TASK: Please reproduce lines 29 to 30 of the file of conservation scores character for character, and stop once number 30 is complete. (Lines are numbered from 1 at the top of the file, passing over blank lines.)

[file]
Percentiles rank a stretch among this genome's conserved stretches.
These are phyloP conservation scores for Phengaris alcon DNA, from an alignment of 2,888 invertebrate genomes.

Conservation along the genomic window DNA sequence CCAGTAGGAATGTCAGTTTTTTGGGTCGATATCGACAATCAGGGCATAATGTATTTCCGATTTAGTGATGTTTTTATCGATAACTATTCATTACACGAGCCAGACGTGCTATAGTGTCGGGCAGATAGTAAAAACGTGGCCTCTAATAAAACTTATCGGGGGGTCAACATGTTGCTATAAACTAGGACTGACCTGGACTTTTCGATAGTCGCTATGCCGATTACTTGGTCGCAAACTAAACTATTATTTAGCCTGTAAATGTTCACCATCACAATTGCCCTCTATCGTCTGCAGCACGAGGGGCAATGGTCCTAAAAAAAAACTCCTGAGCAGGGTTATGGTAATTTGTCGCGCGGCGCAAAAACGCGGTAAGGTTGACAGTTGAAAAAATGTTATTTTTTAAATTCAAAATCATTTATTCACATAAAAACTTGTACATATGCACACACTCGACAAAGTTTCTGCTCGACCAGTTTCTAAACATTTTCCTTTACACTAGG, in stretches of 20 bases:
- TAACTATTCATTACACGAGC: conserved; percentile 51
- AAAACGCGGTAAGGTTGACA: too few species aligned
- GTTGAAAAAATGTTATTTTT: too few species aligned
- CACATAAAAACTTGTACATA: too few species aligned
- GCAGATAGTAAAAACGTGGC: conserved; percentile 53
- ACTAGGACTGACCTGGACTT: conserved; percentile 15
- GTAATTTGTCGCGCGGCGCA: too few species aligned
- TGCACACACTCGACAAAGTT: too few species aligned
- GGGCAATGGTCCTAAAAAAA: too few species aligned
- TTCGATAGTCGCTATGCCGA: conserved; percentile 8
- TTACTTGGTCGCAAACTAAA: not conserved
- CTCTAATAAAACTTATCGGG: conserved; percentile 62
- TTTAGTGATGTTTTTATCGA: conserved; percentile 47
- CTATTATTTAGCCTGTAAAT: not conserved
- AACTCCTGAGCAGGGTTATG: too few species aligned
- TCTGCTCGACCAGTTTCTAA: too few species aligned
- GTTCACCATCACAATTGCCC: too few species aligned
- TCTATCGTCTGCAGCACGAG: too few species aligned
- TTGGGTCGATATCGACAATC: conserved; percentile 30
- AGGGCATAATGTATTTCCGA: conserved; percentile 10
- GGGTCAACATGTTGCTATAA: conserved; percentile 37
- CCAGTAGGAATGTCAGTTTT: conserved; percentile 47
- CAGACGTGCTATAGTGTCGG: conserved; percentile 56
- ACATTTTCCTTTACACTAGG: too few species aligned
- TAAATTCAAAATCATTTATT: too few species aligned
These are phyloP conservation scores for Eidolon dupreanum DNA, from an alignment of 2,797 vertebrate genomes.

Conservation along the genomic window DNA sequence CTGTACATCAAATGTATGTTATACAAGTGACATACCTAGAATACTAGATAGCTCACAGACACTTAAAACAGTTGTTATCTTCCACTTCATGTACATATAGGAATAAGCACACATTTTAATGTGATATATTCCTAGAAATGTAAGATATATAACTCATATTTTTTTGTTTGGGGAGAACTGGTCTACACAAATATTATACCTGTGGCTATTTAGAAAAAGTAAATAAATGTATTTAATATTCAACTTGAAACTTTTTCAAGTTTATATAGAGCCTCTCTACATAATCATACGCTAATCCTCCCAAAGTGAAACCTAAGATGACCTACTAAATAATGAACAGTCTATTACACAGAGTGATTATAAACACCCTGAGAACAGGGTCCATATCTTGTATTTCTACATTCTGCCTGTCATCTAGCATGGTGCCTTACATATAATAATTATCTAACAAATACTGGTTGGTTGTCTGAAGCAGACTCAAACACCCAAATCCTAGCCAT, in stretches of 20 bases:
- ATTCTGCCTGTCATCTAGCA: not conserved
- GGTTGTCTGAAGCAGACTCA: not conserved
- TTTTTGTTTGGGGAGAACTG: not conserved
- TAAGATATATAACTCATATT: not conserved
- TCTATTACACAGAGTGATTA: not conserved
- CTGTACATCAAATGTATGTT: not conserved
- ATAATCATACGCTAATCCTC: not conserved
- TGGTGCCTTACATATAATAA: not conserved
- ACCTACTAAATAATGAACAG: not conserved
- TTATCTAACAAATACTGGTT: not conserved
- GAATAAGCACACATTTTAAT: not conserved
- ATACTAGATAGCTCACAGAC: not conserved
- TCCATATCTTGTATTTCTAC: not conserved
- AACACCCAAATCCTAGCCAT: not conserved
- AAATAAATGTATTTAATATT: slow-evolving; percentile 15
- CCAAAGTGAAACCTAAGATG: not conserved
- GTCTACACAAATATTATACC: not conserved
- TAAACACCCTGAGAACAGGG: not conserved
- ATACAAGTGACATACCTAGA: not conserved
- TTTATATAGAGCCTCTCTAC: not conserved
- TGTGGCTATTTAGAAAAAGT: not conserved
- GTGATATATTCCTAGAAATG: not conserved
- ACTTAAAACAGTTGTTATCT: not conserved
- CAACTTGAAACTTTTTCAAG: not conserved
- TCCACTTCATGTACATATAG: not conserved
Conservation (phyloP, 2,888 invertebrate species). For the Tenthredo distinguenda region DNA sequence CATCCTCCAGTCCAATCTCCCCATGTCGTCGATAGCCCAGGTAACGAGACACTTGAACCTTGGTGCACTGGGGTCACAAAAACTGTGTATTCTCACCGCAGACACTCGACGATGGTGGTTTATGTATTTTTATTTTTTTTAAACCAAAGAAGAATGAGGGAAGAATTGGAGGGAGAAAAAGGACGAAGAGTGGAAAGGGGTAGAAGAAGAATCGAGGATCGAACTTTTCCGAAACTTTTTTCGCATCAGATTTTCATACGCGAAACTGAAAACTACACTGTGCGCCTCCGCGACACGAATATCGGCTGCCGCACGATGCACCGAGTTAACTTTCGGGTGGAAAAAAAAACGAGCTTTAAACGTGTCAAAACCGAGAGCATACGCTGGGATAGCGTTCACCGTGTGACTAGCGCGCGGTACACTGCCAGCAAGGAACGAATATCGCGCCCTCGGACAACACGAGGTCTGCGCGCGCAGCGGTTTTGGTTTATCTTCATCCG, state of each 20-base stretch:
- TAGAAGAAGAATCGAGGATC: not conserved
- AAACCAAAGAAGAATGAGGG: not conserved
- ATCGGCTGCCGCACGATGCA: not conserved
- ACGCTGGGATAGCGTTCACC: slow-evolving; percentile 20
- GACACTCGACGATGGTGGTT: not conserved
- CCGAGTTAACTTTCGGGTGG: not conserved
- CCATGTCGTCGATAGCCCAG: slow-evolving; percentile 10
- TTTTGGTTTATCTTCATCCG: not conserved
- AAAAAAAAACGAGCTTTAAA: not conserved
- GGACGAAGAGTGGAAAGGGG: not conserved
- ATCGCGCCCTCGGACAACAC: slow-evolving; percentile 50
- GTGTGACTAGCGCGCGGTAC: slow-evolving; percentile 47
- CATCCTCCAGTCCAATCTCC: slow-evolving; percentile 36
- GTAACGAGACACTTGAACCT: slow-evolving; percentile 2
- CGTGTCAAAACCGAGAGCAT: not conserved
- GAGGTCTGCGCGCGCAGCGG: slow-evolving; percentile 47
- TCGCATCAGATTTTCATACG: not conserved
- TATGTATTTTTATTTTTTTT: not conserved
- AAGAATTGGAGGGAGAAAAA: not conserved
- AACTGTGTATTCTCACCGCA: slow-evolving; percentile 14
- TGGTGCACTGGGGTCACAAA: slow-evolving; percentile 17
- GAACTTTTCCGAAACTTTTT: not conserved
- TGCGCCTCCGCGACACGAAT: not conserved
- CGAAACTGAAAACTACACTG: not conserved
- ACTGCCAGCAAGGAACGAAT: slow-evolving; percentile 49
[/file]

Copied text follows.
These are phyloP conservation scores for Eidolon dupreanum DNA, from an alignment of 2,797 vertebrate genomes.

Conservation along the genomic window DNA sequence CTGTACATCAAATGTATGTTATACAAGTGACATACCTAGAATACTAGATAGCTCACAGACACTTAAAACAGTTGTTATCTTCCACTTCATGTACATATAGGAATAAGCACACATTTTAATGTGATATATTCCTAGAAATGTAAGATATATAACTCATATTTTTTTGTTTGGGGAGAACTGGTCTACACAAATATTATACCTGTGGCTATTTAGAAAAAGTAAATAAATGTATTTAATATTCAACTTGAAACTTTTTCAAGTTTATATAGAGCCTCTCTACATAATCATACGCTAATCCTCCCAAAGTGAAACCTAAGATGACCTACTAAATAATGAACAGTCTATTACACAGAGTGATTATAAACACCCTGAGAACAGGGTCCATATCTTGTATTTCTACATTCTGCCTGTCATCTAGCATGGTGCCTTACATATAATAATTATCTAACAAATACTGGTTGGTTGTCTGAAGCAGACTCAAACACCCAAATCCTAGCCAT, in stretches of 20 bases: